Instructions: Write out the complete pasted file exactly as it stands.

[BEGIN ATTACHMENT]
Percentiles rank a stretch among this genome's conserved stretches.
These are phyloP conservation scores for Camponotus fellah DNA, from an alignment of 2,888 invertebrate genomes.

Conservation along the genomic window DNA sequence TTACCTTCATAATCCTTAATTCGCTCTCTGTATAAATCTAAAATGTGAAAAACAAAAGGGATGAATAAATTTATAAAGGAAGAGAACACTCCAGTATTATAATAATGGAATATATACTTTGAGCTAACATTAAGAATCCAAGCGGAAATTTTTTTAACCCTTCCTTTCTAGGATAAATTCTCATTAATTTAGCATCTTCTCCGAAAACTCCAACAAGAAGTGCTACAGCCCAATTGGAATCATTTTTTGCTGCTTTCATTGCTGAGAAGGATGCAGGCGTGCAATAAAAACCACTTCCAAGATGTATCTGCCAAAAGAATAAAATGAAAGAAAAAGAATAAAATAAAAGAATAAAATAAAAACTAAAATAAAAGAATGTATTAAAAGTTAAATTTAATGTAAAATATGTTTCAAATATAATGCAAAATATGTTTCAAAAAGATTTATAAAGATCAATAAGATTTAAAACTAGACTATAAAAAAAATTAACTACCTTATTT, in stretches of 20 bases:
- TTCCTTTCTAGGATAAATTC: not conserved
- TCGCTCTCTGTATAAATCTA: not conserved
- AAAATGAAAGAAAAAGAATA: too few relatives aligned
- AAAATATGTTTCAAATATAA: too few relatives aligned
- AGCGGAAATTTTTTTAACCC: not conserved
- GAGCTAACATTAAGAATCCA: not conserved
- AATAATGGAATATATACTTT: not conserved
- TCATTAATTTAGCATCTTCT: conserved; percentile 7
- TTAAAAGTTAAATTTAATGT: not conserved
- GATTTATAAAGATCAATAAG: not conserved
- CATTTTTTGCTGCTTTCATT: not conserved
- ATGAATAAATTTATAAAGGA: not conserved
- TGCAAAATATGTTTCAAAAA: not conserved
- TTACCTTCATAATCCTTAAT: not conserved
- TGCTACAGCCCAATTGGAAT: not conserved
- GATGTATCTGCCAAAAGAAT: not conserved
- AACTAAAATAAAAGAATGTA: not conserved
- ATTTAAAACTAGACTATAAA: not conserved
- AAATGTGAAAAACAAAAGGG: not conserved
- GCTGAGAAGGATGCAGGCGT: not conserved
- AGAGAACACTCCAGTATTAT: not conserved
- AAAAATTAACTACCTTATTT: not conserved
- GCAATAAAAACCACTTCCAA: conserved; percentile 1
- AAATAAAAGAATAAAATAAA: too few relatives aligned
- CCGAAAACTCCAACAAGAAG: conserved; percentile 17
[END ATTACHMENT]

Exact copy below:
Percentiles rank a stretch among this genome's conserved stretches.
These are phyloP conservation scores for Camponotus fellah DNA, from an alignment of 2,888 invertebrate genomes.

Conservation along the genomic window DNA sequence TTACCTTCATAATCCTTAATTCGCTCTCTGTATAAATCTAAAATGTGAAAAACAAAAGGGATGAATAAATTTATAAAGGAAGAGAACACTCCAGTATTATAATAATGGAATATATACTTTGAGCTAACATTAAGAATCCAAGCGGAAATTTTTTTAACCCTTCCTTTCTAGGATAAATTCTCATTAATTTAGCATCTTCTCCGAAAACTCCAACAAGAAGTGCTACAGCCCAATTGGAATCATTTTTTGCTGCTTTCATTGCTGAGAAGGATGCAGGCGTGCAATAAAAACCACTTCCAAGATGTATCTGCCAAAAGAATAAAATGAAAGAAAAAGAATAAAATAAAAGAATAAAATAAAAACTAAAATAAAAGAATGTATTAAAAGTTAAATTTAATGTAAAATATGTTTCAAATATAATGCAAAATATGTTTCAAAAAGATTTATAAAGATCAATAAGATTTAAAACTAGACTATAAAAAAAATTAACTACCTTATTT, in stretches of 20 bases:
- TTCCTTTCTAGGATAAATTC: not conserved
- TCGCTCTCTGTATAAATCTA: not conserved
- AAAATGAAAGAAAAAGAATA: too few relatives aligned
- AAAATATGTTTCAAATATAA: too few relatives aligned
- AGCGGAAATTTTTTTAACCC: not conserved
- GAGCTAACATTAAGAATCCA: not conserved
- AATAATGGAATATATACTTT: not conserved
- TCATTAATTTAGCATCTTCT: conserved; percentile 7
- TTAAAAGTTAAATTTAATGT: not conserved
- GATTTATAAAGATCAATAAG: not conserved
- CATTTTTTGCTGCTTTCATT: not conserved
- ATGAATAAATTTATAAAGGA: not conserved
- TGCAAAATATGTTTCAAAAA: not conserved
- TTACCTTCATAATCCTTAAT: not conserved
- TGCTACAGCCCAATTGGAAT: not conserved
- GATGTATCTGCCAAAAGAAT: not conserved
- AACTAAAATAAAAGAATGTA: not conserved
- ATTTAAAACTAGACTATAAA: not conserved
- AAATGTGAAAAACAAAAGGG: not conserved
- GCTGAGAAGGATGCAGGCGT: not conserved
- AGAGAACACTCCAGTATTAT: not conserved
- AAAAATTAACTACCTTATTT: not conserved
- GCAATAAAAACCACTTCCAA: conserved; percentile 1
- AAATAAAAGAATAAAATAAA: too few relatives aligned
- CCGAAAACTCCAACAAGAAG: conserved; percentile 17